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UK and Canada sign roll-over trade deal

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Scottish food and drink will be a big beneficiary

Britain and Canada have “locked in” their existing trading relationship, and will work on a bespoke agreement next year. 

It is one of several rollover bilateral trade deals that will replace the terms already agreed with the EU.

Prime Minister Boris Johnson and Canadian Prime Minister Justin Trudeau, were joined on a video call with International Trade Secretary Liz Truss and her Canadian counterpart Mary Ng to confirm the “agreement in principle”.

The Department for International Trade said it gives certainty for UK businesses exporting goods and services to Canada worth £11.4 billion including 814 businesses in Scotland which exported £411 million in goods to Canada in 2019. 


Scottish food and drink producers accounted for £149 million worth of these products. 

UK Government Minister for Scotland David Duguid said: “Scotland’s world-famous products, including Scotch beef, Scotch Whisky, Scottish salmon and other seafood are set to benefit from this agreement.

“This deal shows that huge opportunities lie ahead as we leave the EU.”

Overall, an estimated £42 million tariff burden on UK exports has been saved.

The agreement means future zero tariffs on UK car exports to Canada, which were worth £757 million last year. Without this agreement, Canada’s standard tariffs on cars of 6.1% would apply.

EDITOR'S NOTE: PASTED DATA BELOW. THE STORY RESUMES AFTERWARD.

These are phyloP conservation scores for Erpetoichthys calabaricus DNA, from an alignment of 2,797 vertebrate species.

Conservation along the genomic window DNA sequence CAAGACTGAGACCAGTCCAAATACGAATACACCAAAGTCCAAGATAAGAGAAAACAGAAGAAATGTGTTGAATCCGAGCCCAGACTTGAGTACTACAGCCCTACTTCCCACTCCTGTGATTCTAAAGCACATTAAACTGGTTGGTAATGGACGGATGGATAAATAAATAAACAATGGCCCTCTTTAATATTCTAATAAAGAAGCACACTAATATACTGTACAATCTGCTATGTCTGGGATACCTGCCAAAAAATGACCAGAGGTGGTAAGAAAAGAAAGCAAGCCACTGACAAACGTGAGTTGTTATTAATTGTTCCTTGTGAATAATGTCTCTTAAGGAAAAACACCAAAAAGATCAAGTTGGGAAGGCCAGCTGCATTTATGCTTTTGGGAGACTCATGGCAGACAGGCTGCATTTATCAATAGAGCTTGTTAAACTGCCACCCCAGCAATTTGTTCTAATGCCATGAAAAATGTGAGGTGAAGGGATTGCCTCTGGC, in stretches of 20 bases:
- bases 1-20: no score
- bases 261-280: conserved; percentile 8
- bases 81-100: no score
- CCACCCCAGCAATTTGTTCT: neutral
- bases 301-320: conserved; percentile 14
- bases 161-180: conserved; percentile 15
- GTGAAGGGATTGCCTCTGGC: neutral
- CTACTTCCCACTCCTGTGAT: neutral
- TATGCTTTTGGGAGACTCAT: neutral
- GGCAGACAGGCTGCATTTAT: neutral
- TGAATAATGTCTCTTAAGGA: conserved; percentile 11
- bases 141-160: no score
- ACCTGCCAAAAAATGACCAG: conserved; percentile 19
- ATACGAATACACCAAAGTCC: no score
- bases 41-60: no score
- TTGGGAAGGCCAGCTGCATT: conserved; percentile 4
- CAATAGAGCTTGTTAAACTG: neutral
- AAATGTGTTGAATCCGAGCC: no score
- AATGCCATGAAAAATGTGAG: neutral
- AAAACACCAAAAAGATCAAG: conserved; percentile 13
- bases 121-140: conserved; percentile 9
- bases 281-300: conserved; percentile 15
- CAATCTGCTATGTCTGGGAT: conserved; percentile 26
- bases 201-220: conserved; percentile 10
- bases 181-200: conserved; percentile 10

There will be tariff-free trade on 98% of goods that can be exported to Canada including beef, fish, seafood and soft drinks.  

UK producers will continue to benefit from zero tariffs on many agricultural and seafood exports including chocolate, confectionery, fruit and vegetables, bread, pastries and fish. Last year the UK exported £344m worth of agri-food goods to Canada. 

Without the continuity agreement, Canadian food products such as maple syrup, biscuits and salmon could have been more expensive for British consumers as they would face taxes of up to 8% when entering the UK under the UK Global Tariff. 

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Today’s announcement means that it in under two years, the UK government has agreed trade deals with 53 countries accounting for £164bn of UK bilateral trade.

It also takes the UK one step closer to accession to the Comprehensive and Progressive Agreement for Trans-Pacific Partnership (CPTPP), of which Canada is a member.

Prime Minister Boris Johnson said:  “This is a fantastic agreement for Britain which secures transatlantic trade with one of our closest allies.”

Josh Hardie, acting Director-General of the CBI said: “Agreeing a deal with Canada that secures continuity of trade is great news for businesses on both sides of the Atlantic. 

Federation of Small Businesses national chairman Mike Cherry said: “There was always a danger that the end of the transition period would mean losing wider international market access that we enjoyed as part of EU membership.

“So it’s really encouraging to see new trade deals secured with trading partners like Canada.”  

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